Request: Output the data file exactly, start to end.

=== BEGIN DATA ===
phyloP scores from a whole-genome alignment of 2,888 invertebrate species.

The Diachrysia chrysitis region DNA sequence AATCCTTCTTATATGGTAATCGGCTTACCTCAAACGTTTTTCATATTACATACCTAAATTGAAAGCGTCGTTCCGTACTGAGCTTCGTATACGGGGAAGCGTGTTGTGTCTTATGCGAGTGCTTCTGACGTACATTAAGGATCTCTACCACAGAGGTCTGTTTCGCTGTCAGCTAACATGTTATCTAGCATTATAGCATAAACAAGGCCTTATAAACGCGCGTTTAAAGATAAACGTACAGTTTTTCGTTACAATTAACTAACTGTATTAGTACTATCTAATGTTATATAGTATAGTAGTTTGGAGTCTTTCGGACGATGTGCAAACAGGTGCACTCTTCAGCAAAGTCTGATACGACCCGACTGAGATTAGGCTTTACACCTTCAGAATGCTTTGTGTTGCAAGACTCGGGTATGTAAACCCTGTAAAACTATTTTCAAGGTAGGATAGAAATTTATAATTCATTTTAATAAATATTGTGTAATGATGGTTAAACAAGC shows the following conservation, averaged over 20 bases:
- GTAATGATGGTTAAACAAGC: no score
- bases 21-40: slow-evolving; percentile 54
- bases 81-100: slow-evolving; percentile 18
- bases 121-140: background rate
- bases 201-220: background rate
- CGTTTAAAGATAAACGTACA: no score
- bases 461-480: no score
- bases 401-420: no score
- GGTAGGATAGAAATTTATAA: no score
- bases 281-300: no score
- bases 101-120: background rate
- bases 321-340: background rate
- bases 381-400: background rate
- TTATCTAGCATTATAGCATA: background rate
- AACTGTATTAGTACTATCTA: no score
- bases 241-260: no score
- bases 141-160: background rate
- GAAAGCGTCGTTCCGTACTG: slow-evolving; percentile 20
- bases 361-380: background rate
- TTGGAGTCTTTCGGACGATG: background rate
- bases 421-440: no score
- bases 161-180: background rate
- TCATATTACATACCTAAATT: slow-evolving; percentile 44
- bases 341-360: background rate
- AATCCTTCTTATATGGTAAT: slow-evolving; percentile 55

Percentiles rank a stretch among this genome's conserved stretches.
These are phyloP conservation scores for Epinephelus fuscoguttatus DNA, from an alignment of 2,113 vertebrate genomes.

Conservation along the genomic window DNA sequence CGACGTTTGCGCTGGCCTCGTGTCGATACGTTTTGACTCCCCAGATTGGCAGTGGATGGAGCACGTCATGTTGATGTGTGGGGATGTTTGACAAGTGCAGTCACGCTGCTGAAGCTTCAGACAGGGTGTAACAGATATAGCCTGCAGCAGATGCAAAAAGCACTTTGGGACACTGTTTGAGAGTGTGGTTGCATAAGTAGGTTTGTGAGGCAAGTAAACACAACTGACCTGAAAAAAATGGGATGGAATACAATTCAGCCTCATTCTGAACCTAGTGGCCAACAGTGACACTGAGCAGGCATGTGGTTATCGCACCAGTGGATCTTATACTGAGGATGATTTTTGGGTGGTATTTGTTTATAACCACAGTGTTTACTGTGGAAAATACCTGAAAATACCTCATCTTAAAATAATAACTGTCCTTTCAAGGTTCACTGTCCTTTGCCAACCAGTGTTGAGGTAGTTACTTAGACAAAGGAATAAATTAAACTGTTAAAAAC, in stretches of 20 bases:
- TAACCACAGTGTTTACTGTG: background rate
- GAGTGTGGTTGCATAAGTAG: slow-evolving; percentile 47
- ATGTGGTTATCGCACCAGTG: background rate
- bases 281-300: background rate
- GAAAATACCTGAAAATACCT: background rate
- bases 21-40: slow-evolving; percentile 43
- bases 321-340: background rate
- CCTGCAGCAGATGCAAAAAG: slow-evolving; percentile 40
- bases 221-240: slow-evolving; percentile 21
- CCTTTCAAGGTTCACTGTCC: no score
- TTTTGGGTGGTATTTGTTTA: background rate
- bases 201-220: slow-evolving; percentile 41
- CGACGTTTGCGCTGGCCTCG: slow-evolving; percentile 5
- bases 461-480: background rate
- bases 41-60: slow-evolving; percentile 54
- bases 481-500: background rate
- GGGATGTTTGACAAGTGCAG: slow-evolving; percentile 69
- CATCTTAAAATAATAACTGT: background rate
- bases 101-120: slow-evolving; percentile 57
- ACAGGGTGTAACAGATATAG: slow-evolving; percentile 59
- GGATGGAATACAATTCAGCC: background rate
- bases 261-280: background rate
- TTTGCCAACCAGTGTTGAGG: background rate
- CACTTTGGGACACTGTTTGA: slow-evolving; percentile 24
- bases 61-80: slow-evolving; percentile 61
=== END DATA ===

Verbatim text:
phyloP scores from a whole-genome alignment of 2,888 invertebrate species.

The Diachrysia chrysitis region DNA sequence AATCCTTCTTATATGGTAATCGGCTTACCTCAAACGTTTTTCATATTACATACCTAAATTGAAAGCGTCGTTCCGTACTGAGCTTCGTATACGGGGAAGCGTGTTGTGTCTTATGCGAGTGCTTCTGACGTACATTAAGGATCTCTACCACAGAGGTCTGTTTCGCTGTCAGCTAACATGTTATCTAGCATTATAGCATAAACAAGGCCTTATAAACGCGCGTTTAAAGATAAACGTACAGTTTTTCGTTACAATTAACTAACTGTATTAGTACTATCTAATGTTATATAGTATAGTAGTTTGGAGTCTTTCGGACGATGTGCAAACAGGTGCACTCTTCAGCAAAGTCTGATACGACCCGACTGAGATTAGGCTTTACACCTTCAGAATGCTTTGTGTTGCAAGACTCGGGTATGTAAACCCTGTAAAACTATTTTCAAGGTAGGATAGAAATTTATAATTCATTTTAATAAATATTGTGTAATGATGGTTAAACAAGC shows the following conservation, averaged over 20 bases:
- GTAATGATGGTTAAACAAGC: no score
- bases 21-40: slow-evolving; percentile 54
- bases 81-100: slow-evolving; percentile 18
- bases 121-140: background rate
- bases 201-220: background rate
- CGTTTAAAGATAAACGTACA: no score
- bases 461-480: no score
- bases 401-420: no score
- GGTAGGATAGAAATTTATAA: no score
- bases 281-300: no score
- bases 101-120: background rate
- bases 321-340: background rate
- bases 381-400: background rate
- TTATCTAGCATTATAGCATA: background rate
- AACTGTATTAGTACTATCTA: no score
- bases 241-260: no score
- bases 141-160: background rate
- GAAAGCGTCGTTCCGTACTG: slow-evolving; percentile 20
- bases 361-380: background rate
- TTGGAGTCTTTCGGACGATG: background rate
- bases 421-440: no score
- bases 161-180: background rate
- TCATATTACATACCTAAATT: slow-evolving; percentile 44
- bases 341-360: background rate
- AATCCTTCTTATATGGTAAT: slow-evolving; percentile 55

Percentiles rank a stretch among this genome's conserved stretches.
These are phyloP conservation scores for Epinephelus fuscoguttatus DNA, from an alignment of 2,113 vertebrate genomes.

Conservation along the genomic window DNA sequence CGACGTTTGCGCTGGCCTCGTGTCGATACGTTTTGACTCCCCAGATTGGCAGTGGATGGAGCACGTCATGTTGATGTGTGGGGATGTTTGACAAGTGCAGTCACGCTGCTGAAGCTTCAGACAGGGTGTAACAGATATAGCCTGCAGCAGATGCAAAAAGCACTTTGGGACACTGTTTGAGAGTGTGGTTGCATAAGTAGGTTTGTGAGGCAAGTAAACACAACTGACCTGAAAAAAATGGGATGGAATACAATTCAGCCTCATTCTGAACCTAGTGGCCAACAGTGACACTGAGCAGGCATGTGGTTATCGCACCAGTGGATCTTATACTGAGGATGATTTTTGGGTGGTATTTGTTTATAACCACAGTGTTTACTGTGGAAAATACCTGAAAATACCTCATCTTAAAATAATAACTGTCCTTTCAAGGTTCACTGTCCTTTGCCAACCAGTGTTGAGGTAGTTACTTAGACAAAGGAATAAATTAAACTGTTAAAAAC, in stretches of 20 bases:
- TAACCACAGTGTTTACTGTG: background rate
- GAGTGTGGTTGCATAAGTAG: slow-evolving; percentile 47
- ATGTGGTTATCGCACCAGTG: background rate
- bases 281-300: background rate
- GAAAATACCTGAAAATACCT: background rate
- bases 21-40: slow-evolving; percentile 43
- bases 321-340: background rate
- CCTGCAGCAGATGCAAAAAG: slow-evolving; percentile 40
- bases 221-240: slow-evolving; percentile 21
- CCTTTCAAGGTTCACTGTCC: no score
- TTTTGGGTGGTATTTGTTTA: background rate
- bases 201-220: slow-evolving; percentile 41
- CGACGTTTGCGCTGGCCTCG: slow-evolving; percentile 5
- bases 461-480: background rate
- bases 41-60: slow-evolving; percentile 54
- bases 481-500: background rate
- GGGATGTTTGACAAGTGCAG: slow-evolving; percentile 69
- CATCTTAAAATAATAACTGT: background rate
- bases 101-120: slow-evolving; percentile 57
- ACAGGGTGTAACAGATATAG: slow-evolving; percentile 59
- GGATGGAATACAATTCAGCC: background rate
- bases 261-280: background rate
- TTTGCCAACCAGTGTTGAGG: background rate
- CACTTTGGGACACTGTTTGA: slow-evolving; percentile 24
- bases 61-80: slow-evolving; percentile 61